• guideline 7, page 13, (scope of application)
The current scope of the guidelines appears to be based on article 13 paragraph 1 under a, b, c of the Fifth anti-money laundering directive. However, the guidelines do not address the specific conditions by which remote onboarding can be applied to, where appropriate, obtaining information about the purpose and intended nature of the business relationship. It would be helpful if there would be more in-depth guidance for all of the CDD requirements.
• Guideline 10, page 15, (Internal policies and procedures):
The previous point (regarding guidelines 7) is also applicable here.
• Guideline 15 under e, page 16, (The pre-implementation assessment of the remote customer onboarding solution):
This guideline states that the pre-implementation assessment should include an ‘assessment of the level of adaptability of the solution(s) to any changes in legal or regulatory requirements’. It is unclear what is meant by the level of adaptability and how this may or should be measured.
• Guideline 25 under a, page 19, (Identifying the customer):
This guideline states that financial sector operators should ensure that the information obtained through a customer onboarding solution is up to-date and adequate to meet the standards for initial customer due diligence. As there is already an necessity for information acquired in the an onboarding process to be up-to-date, could be elaborated on what the distinctive or additional point of this guideline is.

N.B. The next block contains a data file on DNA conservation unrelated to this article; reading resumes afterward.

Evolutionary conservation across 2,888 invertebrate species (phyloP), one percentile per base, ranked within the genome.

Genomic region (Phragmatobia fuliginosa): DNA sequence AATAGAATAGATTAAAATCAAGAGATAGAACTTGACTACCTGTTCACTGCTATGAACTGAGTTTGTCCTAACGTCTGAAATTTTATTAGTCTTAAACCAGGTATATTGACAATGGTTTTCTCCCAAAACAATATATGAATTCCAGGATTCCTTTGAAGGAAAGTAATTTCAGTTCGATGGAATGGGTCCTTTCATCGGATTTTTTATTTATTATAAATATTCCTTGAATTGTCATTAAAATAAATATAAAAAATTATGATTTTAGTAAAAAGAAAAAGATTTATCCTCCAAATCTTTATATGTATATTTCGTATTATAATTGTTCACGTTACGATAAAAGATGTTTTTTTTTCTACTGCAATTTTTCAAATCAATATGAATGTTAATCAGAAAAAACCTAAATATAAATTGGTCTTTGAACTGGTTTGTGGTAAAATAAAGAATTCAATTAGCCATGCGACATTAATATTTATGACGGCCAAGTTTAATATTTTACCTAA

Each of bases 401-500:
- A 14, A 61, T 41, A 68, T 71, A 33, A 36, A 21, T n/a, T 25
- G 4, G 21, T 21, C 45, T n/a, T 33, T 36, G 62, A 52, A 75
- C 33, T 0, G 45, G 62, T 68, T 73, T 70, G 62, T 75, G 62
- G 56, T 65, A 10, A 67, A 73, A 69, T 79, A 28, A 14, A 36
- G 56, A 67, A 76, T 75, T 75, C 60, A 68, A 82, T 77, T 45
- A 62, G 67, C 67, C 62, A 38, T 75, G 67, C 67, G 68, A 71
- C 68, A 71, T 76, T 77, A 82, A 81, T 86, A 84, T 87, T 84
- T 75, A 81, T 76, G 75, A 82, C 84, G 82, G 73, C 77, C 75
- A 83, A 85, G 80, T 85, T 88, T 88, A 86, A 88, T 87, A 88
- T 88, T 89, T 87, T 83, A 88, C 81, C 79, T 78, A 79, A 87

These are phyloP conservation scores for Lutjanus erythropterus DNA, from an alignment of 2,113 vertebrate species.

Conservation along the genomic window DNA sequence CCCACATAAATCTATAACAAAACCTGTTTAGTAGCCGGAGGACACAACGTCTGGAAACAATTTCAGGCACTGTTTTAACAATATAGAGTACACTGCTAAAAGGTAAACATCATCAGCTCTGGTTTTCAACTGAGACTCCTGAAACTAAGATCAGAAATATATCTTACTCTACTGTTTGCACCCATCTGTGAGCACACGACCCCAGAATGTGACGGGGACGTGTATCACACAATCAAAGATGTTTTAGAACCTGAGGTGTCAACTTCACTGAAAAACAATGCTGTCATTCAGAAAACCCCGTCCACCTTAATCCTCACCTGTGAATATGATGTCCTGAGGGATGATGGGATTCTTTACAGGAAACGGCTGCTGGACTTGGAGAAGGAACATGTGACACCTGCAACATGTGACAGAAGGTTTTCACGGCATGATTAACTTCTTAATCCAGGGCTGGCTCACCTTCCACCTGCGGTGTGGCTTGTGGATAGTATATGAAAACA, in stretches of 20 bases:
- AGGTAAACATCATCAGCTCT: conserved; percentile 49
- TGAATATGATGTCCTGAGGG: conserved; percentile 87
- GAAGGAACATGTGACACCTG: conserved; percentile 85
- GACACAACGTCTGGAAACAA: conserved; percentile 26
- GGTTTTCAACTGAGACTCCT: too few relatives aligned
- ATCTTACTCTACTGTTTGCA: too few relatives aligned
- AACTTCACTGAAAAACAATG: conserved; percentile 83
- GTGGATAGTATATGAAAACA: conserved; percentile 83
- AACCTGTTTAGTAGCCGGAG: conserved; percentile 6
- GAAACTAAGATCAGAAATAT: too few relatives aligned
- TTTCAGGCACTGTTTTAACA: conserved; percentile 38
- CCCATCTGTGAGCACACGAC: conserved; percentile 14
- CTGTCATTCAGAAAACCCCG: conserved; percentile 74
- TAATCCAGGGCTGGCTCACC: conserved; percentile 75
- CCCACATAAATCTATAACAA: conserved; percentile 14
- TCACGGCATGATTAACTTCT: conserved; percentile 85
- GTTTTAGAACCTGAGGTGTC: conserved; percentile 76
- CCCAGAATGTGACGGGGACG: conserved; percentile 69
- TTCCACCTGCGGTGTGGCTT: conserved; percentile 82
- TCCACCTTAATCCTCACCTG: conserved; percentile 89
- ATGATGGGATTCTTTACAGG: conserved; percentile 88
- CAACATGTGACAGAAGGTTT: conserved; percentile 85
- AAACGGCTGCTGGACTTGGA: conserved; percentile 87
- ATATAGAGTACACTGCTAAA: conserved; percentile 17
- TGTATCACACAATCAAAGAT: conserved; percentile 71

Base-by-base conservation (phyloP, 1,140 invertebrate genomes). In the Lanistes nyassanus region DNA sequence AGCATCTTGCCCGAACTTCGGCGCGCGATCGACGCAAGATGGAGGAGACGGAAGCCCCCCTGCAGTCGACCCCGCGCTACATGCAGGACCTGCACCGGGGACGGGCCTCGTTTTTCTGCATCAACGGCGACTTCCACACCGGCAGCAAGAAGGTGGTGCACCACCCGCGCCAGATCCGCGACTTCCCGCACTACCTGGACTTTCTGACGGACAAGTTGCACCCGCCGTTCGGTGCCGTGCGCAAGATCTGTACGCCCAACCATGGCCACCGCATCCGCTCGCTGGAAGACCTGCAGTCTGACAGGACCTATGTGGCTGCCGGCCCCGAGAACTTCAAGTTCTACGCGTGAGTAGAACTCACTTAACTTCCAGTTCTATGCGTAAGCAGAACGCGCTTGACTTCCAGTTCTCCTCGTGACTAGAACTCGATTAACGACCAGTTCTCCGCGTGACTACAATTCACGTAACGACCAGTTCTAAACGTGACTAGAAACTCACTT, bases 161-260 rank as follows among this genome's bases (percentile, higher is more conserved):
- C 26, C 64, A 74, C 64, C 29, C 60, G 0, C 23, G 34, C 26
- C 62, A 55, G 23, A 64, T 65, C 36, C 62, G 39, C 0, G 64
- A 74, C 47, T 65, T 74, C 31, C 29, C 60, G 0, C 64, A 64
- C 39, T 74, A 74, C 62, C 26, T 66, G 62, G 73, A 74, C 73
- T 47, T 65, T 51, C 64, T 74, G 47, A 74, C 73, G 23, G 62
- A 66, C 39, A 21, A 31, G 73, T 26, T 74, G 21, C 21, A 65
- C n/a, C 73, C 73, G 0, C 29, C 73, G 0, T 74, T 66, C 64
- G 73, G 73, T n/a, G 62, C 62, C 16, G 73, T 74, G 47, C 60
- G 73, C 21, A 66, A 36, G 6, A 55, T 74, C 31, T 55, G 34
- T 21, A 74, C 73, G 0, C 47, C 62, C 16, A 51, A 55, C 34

• Guideline 25 under b, page 19, (Identifying the customer):
It is stated that any images, video, sound and data should be in a readable format. Could it be made clear this is meant to be digitally readable or readable by a person.
• Guideline 25 under c, page 19, (Identifying the customer):
This guideline contains a reference to the GDRP with regards to data retention of images, video, sound and other data. It would be helpful if it was made more explicit under which circumstances certain data can be stored, under what conditions and what the proper period of retention is as this would greatly increase legal certainty for financial sector operators and customers.
• Guideline 26, page 19, (Identifying the customer):
The term ‘identification proofs’ is used, it is however unclear what this definition entails. It would help if it was clearly described.
• Guideline 28, page 19, (Identifying natural persons):
It is specified that the financial sector operators should have appropriate mechanisms in place to ensure the reliability of information such as location information. In practice financial sector operators are in some cases dependent upon the information of other market operators or information that is linked to a device. This raises the question whether this guideline creates the legal obligation/requirement to receive, use and retain information.